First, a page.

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CHAP. 15. (10.)—SHINGLES.

The best shingles are those made of the wood of the robur; the next best being those furnished by the other glandiferous trees and the beech. Those most easily made are cut from the wood of the resinous trees, but they do not last,1 with the exception of those made of pine. Cornelius Nepos informs us, that Rome was roofed solely with shingles down to the time of the war with Pyrrhus, a period of four hundred and seventy years. It is well known that it was remarkable for the fine forests in its vicinity. Even at the present day, the name of Jupiter Fagutalus points out in what locality there stood a grove of beeches;2 the Querquetulan Gate shows where the quercus once stood, and the Viminal Hill is the spot where the "vimen"3 was sought in ancient times. In many other parts, too, there were groves to be found, and sometimes as many as two. Q. Hortensius, the Dictator, on the secession of the plebeians to the Janiculum, passed a law in the Æsculetum,4 that what the plebeians had enacted should be binding upon every Roman citizen.5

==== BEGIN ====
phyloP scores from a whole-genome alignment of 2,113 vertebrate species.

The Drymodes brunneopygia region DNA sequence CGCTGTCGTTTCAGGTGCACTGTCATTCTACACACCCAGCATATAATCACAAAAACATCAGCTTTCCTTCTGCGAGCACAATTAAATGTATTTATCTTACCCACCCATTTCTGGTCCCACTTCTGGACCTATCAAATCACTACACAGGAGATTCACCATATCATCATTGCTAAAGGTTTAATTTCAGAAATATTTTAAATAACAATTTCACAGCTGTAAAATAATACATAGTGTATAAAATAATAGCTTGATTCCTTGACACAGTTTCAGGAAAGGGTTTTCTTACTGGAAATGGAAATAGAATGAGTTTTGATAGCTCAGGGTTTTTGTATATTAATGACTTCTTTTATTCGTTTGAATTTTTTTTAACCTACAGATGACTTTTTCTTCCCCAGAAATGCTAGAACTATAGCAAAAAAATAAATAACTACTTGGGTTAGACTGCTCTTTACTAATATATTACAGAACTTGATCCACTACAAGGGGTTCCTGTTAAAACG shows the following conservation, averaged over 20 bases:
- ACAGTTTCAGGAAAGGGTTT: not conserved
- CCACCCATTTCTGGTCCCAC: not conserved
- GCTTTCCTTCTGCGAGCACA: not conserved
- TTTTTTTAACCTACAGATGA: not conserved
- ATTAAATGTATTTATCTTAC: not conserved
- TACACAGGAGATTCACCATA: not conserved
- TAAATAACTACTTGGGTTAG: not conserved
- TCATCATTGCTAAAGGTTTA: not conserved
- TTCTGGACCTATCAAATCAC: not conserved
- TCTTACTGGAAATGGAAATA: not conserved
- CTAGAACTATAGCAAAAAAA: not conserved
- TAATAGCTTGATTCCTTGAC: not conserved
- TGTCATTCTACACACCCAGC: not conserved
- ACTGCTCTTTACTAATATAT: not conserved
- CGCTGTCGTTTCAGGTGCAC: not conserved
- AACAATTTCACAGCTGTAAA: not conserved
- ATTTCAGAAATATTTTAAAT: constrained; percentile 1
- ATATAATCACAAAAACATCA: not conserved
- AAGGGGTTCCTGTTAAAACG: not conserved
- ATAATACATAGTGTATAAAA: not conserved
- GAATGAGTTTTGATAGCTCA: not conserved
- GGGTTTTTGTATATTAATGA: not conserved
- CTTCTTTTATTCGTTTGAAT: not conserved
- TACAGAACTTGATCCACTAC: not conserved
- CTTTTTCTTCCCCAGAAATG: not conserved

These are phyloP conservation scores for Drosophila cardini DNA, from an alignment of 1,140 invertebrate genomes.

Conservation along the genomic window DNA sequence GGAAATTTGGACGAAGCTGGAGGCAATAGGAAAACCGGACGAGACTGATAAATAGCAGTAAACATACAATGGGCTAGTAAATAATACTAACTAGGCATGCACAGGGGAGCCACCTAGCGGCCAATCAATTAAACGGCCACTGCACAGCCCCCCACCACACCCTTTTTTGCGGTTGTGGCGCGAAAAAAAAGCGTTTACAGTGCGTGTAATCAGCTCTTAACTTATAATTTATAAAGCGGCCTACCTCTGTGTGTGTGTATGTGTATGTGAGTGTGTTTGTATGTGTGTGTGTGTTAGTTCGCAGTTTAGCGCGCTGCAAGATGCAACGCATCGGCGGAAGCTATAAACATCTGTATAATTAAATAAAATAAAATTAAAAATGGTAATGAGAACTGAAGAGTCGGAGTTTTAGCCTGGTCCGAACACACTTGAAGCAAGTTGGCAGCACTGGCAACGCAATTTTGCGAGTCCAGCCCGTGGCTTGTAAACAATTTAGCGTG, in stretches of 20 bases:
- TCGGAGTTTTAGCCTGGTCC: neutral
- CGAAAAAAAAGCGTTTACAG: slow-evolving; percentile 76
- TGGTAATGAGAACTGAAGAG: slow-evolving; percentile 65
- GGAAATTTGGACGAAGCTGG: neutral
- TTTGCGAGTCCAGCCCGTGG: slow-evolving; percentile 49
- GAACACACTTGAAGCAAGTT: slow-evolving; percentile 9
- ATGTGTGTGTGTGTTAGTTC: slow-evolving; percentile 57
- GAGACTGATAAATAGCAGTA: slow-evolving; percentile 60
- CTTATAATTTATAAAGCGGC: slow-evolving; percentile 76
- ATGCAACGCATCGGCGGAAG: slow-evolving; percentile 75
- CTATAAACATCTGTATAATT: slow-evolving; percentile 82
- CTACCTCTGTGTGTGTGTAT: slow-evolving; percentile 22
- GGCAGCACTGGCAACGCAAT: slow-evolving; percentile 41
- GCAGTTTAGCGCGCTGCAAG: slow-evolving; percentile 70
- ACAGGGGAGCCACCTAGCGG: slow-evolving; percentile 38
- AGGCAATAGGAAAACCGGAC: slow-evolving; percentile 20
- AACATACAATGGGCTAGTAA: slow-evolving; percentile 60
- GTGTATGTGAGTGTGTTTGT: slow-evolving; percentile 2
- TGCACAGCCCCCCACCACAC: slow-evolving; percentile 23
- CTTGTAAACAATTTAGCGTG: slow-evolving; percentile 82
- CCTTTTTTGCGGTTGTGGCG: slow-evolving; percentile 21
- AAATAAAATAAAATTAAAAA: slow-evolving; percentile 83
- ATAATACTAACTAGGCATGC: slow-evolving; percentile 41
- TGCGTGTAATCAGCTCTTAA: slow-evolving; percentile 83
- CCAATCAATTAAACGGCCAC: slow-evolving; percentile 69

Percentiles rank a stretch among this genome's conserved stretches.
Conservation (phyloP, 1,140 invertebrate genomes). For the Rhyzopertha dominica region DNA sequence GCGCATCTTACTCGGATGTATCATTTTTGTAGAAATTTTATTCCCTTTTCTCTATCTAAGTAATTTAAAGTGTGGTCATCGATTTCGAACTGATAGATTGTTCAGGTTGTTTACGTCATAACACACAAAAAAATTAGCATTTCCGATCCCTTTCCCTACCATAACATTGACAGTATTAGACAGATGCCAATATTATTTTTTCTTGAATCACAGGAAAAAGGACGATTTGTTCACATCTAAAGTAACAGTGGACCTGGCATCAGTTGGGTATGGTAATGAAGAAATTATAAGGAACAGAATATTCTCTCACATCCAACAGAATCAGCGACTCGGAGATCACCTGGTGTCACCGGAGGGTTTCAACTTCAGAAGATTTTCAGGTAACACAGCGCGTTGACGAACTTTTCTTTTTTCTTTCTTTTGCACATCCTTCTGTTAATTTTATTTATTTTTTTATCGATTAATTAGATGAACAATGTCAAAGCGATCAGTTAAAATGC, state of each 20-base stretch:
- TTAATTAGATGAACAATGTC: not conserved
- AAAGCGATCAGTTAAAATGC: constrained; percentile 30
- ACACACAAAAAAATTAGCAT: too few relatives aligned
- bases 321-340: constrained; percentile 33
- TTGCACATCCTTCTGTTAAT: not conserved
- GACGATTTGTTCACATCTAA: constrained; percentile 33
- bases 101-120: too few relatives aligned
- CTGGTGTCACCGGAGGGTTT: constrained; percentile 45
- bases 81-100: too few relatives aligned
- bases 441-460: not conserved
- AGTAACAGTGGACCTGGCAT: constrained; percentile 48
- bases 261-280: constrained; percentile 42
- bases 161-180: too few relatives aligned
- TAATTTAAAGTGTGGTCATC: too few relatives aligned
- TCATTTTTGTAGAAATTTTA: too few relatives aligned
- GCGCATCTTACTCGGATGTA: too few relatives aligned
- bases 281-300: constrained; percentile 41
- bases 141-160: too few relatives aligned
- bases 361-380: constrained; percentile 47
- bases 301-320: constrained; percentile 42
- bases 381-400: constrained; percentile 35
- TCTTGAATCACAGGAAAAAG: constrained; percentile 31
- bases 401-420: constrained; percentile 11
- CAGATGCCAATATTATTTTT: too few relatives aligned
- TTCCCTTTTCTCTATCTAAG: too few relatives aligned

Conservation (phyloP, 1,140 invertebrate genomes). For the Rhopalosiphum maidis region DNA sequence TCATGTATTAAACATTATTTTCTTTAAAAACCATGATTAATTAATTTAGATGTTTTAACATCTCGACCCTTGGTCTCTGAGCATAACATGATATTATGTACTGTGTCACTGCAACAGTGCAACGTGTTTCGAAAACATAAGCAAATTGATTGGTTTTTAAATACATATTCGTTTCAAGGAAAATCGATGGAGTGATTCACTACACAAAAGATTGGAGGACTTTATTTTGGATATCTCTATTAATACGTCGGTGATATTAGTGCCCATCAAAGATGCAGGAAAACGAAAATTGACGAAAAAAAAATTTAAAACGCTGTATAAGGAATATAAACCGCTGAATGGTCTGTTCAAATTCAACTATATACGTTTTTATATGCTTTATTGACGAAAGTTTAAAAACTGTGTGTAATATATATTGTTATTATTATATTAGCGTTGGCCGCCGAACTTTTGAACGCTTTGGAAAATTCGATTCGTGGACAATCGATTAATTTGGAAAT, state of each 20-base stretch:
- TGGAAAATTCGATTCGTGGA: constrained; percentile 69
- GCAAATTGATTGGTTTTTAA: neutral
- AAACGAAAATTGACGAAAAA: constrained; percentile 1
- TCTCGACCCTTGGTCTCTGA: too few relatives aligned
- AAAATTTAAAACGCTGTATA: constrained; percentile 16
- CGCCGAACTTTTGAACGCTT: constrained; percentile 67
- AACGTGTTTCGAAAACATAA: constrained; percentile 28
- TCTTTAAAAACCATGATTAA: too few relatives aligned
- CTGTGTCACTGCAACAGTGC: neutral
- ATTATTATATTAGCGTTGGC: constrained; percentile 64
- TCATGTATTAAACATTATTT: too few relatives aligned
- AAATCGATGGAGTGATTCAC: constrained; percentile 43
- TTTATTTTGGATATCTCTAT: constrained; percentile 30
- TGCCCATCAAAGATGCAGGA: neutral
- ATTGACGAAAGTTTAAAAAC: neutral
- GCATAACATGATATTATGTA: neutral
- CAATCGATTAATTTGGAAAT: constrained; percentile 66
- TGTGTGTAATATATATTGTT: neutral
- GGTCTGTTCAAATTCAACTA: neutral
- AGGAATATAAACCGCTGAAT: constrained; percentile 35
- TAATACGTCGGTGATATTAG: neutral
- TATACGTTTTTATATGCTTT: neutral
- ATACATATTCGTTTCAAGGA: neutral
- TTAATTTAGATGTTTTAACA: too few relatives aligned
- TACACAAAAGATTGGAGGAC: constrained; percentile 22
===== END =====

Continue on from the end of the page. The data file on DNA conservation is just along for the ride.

1 On the contrary, Fée says, the resinous woods are the most proof of all against the action of the air.

2 Festus says that the Fagutal, a shrine of Jupiter, was so called from a beech tree (fagus) that stood there, and was sacred to that god.

3 Or osier.

4 Or "plantation of the æsculus."

5 A.U.C. 367.

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  • Cross-references to this page (3):
    • Harper's, Scandŭla
    • A Dictionary of Greek and Roman Antiquities (1890), COMIT´IA
    • Dictionary of Greek and Roman Geography (1854), ROMA
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